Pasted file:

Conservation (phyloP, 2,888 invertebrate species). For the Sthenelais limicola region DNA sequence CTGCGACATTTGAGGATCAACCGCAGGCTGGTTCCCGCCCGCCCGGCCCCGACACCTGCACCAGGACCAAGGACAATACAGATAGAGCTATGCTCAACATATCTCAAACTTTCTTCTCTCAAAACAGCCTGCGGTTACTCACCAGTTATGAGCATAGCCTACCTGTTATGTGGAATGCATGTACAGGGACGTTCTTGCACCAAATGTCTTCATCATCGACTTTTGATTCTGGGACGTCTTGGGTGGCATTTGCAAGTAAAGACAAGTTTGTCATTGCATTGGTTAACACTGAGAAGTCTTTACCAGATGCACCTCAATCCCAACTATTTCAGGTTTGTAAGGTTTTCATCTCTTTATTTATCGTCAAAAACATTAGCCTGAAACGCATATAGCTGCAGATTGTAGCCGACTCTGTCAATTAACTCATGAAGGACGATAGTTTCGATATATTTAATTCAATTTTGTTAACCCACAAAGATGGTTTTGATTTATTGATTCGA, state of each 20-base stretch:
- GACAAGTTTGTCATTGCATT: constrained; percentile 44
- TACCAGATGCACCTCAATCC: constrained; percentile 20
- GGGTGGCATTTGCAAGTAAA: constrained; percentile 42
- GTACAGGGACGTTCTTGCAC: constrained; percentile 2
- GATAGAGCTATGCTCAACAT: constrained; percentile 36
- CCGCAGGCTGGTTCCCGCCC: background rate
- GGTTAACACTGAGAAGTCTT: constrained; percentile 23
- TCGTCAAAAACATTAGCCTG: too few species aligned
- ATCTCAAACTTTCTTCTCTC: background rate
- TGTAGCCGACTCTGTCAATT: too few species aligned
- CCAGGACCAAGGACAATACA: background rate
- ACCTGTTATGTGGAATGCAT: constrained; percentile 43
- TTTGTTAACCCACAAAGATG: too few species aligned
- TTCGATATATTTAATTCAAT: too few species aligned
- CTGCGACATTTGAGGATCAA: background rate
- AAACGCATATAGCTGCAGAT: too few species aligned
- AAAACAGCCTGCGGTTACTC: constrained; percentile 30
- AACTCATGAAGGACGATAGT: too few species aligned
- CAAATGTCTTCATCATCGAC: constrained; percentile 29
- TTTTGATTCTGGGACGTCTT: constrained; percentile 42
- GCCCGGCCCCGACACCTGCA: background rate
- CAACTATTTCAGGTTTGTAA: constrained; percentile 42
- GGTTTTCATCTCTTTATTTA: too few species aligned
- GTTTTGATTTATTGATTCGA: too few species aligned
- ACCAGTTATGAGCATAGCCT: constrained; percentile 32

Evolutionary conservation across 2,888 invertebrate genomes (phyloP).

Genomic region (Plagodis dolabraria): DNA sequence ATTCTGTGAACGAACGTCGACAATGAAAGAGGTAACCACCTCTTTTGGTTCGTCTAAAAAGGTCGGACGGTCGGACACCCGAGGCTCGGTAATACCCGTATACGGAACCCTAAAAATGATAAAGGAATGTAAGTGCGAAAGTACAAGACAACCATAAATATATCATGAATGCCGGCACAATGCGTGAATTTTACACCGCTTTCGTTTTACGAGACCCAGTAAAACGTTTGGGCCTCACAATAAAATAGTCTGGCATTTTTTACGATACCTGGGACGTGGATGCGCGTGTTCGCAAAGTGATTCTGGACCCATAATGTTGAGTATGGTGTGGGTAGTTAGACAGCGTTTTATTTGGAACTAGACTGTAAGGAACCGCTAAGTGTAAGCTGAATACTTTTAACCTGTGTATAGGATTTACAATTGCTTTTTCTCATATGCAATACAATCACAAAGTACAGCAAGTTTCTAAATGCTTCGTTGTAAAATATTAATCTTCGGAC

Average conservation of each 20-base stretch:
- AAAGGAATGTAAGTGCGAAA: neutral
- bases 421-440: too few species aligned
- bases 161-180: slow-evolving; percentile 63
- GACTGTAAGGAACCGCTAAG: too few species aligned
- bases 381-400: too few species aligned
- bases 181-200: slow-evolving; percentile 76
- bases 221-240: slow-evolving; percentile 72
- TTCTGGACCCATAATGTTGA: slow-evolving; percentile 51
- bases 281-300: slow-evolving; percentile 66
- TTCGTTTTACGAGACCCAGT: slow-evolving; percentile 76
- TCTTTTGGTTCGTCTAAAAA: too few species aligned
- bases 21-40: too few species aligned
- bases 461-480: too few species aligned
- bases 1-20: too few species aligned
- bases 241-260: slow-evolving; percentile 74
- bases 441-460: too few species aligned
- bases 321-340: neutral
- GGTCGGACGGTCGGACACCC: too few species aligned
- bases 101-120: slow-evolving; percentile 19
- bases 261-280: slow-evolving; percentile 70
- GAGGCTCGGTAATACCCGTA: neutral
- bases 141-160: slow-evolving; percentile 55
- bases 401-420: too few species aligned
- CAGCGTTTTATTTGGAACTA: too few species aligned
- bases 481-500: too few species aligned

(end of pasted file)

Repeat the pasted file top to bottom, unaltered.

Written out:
Conservation (phyloP, 2,888 invertebrate species). For the Sthenelais limicola region DNA sequence CTGCGACATTTGAGGATCAACCGCAGGCTGGTTCCCGCCCGCCCGGCCCCGACACCTGCACCAGGACCAAGGACAATACAGATAGAGCTATGCTCAACATATCTCAAACTTTCTTCTCTCAAAACAGCCTGCGGTTACTCACCAGTTATGAGCATAGCCTACCTGTTATGTGGAATGCATGTACAGGGACGTTCTTGCACCAAATGTCTTCATCATCGACTTTTGATTCTGGGACGTCTTGGGTGGCATTTGCAAGTAAAGACAAGTTTGTCATTGCATTGGTTAACACTGAGAAGTCTTTACCAGATGCACCTCAATCCCAACTATTTCAGGTTTGTAAGGTTTTCATCTCTTTATTTATCGTCAAAAACATTAGCCTGAAACGCATATAGCTGCAGATTGTAGCCGACTCTGTCAATTAACTCATGAAGGACGATAGTTTCGATATATTTAATTCAATTTTGTTAACCCACAAAGATGGTTTTGATTTATTGATTCGA, state of each 20-base stretch:
- GACAAGTTTGTCATTGCATT: constrained; percentile 44
- TACCAGATGCACCTCAATCC: constrained; percentile 20
- GGGTGGCATTTGCAAGTAAA: constrained; percentile 42
- GTACAGGGACGTTCTTGCAC: constrained; percentile 2
- GATAGAGCTATGCTCAACAT: constrained; percentile 36
- CCGCAGGCTGGTTCCCGCCC: background rate
- GGTTAACACTGAGAAGTCTT: constrained; percentile 23
- TCGTCAAAAACATTAGCCTG: too few species aligned
- ATCTCAAACTTTCTTCTCTC: background rate
- TGTAGCCGACTCTGTCAATT: too few species aligned
- CCAGGACCAAGGACAATACA: background rate
- ACCTGTTATGTGGAATGCAT: constrained; percentile 43
- TTTGTTAACCCACAAAGATG: too few species aligned
- TTCGATATATTTAATTCAAT: too few species aligned
- CTGCGACATTTGAGGATCAA: background rate
- AAACGCATATAGCTGCAGAT: too few species aligned
- AAAACAGCCTGCGGTTACTC: constrained; percentile 30
- AACTCATGAAGGACGATAGT: too few species aligned
- CAAATGTCTTCATCATCGAC: constrained; percentile 29
- TTTTGATTCTGGGACGTCTT: constrained; percentile 42
- GCCCGGCCCCGACACCTGCA: background rate
- CAACTATTTCAGGTTTGTAA: constrained; percentile 42
- GGTTTTCATCTCTTTATTTA: too few species aligned
- GTTTTGATTTATTGATTCGA: too few species aligned
- ACCAGTTATGAGCATAGCCT: constrained; percentile 32

Evolutionary conservation across 2,888 invertebrate genomes (phyloP).

Genomic region (Plagodis dolabraria): DNA sequence ATTCTGTGAACGAACGTCGACAATGAAAGAGGTAACCACCTCTTTTGGTTCGTCTAAAAAGGTCGGACGGTCGGACACCCGAGGCTCGGTAATACCCGTATACGGAACCCTAAAAATGATAAAGGAATGTAAGTGCGAAAGTACAAGACAACCATAAATATATCATGAATGCCGGCACAATGCGTGAATTTTACACCGCTTTCGTTTTACGAGACCCAGTAAAACGTTTGGGCCTCACAATAAAATAGTCTGGCATTTTTTACGATACCTGGGACGTGGATGCGCGTGTTCGCAAAGTGATTCTGGACCCATAATGTTGAGTATGGTGTGGGTAGTTAGACAGCGTTTTATTTGGAACTAGACTGTAAGGAACCGCTAAGTGTAAGCTGAATACTTTTAACCTGTGTATAGGATTTACAATTGCTTTTTCTCATATGCAATACAATCACAAAGTACAGCAAGTTTCTAAATGCTTCGTTGTAAAATATTAATCTTCGGAC

Average conservation of each 20-base stretch:
- AAAGGAATGTAAGTGCGAAA: neutral
- bases 421-440: too few species aligned
- bases 161-180: slow-evolving; percentile 63
- GACTGTAAGGAACCGCTAAG: too few species aligned
- bases 381-400: too few species aligned
- bases 181-200: slow-evolving; percentile 76
- bases 221-240: slow-evolving; percentile 72
- TTCTGGACCCATAATGTTGA: slow-evolving; percentile 51
- bases 281-300: slow-evolving; percentile 66
- TTCGTTTTACGAGACCCAGT: slow-evolving; percentile 76
- TCTTTTGGTTCGTCTAAAAA: too few species aligned
- bases 21-40: too few species aligned
- bases 461-480: too few species aligned
- bases 1-20: too few species aligned
- bases 241-260: slow-evolving; percentile 74
- bases 441-460: too few species aligned
- bases 321-340: neutral
- GGTCGGACGGTCGGACACCC: too few species aligned
- bases 101-120: slow-evolving; percentile 19
- bases 261-280: slow-evolving; percentile 70
- GAGGCTCGGTAATACCCGTA: neutral
- bases 141-160: slow-evolving; percentile 55
- bases 401-420: too few species aligned
- CAGCGTTTTATTTGGAACTA: too few species aligned
- bases 481-500: too few species aligned